The source added that Judge Oueidat was expected to refer the Interpol notice to the discriminatory attorney general, Judge Imad Qabalan, who attended the hearings of the French judicial delegation with Ghosn.

Based on the notice, Judge Qabalan may interrogate Ghosn and decide whether he should be arrested, the source said.

“If Judge Qabalan finds Ghosn guilty of any crime, he can request his full file from the French authorities and try him in Lebanon under the Lebanese Penal Code,” the person added.

“In the event that the crimes charged against Ghosn are not mentioned in the penal code, or if they are charges that the Lebanese penal code does not criminalize, he will leave him be.”

The source said that although Lebanon and France had an extradition treaty, Ghosn would be prosecuted in Lebanon as he had Lebanese nationality, adding that Lebanon had banned the executive from traveling.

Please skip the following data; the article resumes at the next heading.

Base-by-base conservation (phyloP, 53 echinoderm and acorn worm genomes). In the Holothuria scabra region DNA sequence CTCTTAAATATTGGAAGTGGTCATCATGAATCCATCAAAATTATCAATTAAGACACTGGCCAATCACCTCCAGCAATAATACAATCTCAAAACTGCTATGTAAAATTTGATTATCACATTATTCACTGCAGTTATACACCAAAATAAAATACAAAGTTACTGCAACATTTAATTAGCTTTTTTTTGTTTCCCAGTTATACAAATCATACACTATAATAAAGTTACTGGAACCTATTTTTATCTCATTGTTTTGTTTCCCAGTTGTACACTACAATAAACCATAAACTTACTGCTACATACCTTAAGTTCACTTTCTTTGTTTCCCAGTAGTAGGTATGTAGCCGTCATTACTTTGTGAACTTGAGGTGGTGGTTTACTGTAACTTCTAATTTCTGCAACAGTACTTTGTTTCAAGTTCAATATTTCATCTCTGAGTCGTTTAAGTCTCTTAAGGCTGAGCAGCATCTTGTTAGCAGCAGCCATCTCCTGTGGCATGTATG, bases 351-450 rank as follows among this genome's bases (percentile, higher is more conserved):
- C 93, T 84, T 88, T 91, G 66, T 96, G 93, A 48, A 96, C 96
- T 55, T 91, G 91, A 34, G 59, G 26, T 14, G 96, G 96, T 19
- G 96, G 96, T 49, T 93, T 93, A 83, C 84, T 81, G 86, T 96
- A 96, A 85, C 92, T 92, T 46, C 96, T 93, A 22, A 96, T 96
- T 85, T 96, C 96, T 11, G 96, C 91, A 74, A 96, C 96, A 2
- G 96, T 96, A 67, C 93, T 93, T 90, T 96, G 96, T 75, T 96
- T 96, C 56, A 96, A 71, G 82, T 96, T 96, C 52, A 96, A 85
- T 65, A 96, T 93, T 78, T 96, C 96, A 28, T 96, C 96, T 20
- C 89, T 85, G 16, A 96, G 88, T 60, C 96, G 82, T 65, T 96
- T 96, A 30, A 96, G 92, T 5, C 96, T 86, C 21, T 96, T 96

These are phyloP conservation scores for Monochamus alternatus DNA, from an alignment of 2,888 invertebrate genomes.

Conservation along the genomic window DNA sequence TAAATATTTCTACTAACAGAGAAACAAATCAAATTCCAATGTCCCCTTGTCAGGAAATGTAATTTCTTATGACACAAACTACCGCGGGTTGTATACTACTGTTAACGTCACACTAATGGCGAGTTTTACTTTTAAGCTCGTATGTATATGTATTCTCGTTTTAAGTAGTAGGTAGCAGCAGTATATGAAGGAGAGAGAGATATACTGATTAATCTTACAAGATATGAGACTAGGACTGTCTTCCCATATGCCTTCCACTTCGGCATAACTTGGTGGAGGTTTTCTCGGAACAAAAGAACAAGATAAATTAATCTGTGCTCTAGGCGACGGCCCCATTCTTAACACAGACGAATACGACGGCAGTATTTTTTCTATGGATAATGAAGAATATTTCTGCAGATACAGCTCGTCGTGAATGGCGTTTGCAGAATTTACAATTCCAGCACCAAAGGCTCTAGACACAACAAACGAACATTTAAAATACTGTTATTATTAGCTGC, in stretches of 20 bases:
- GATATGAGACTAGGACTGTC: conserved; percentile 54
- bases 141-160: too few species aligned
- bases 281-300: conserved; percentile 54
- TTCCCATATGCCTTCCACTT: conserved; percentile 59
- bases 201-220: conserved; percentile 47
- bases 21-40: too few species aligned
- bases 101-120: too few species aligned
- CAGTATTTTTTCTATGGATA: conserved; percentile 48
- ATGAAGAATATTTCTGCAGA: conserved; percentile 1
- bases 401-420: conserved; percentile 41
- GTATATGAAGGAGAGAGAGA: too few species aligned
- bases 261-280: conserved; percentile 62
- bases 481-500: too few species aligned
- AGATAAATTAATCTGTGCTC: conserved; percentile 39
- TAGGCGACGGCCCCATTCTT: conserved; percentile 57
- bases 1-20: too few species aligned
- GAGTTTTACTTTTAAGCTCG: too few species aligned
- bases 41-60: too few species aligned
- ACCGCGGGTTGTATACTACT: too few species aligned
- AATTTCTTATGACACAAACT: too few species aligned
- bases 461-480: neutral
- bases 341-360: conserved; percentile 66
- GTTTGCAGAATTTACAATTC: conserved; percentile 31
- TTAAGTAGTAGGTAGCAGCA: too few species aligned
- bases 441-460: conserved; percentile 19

Lebanon confiscated Ghosn’s passports in 2020 and he has not submitted a request to get them back.

The tycoon made his escape from Japan by hiding in luggage on a private plane that took off from Kansai International Airport. He has been in Lebanon ever since and has repeatedly denied any wrongdoing.

An American father and son helped Ghosn flee Japan. The US handed them over to Japanese authorities and they confessed in a Tokyo court that they had been paid $1.3 million to do so. They face a prison sentence of up to three years.

Meanwhile, Lebanese judicial authorities on Thursday released 72-year-old Ziad Taqi Al-Din, whose name had been linked to lawsuits related to charges of fraud and forgery filed in Paris against former French President Nicolas Sarkozy.

Taqi Al-Din, who has dual Lebanese and French nationality, was arrested in Beirut in 2020 based on an international arrest warrant issued by Interpol. He was later released on bond with a travel ban and his passport was confiscated.

The Lebanese judiciary requested his file from Paris for trial in Beirut, refusing to hand him over to the French judiciary.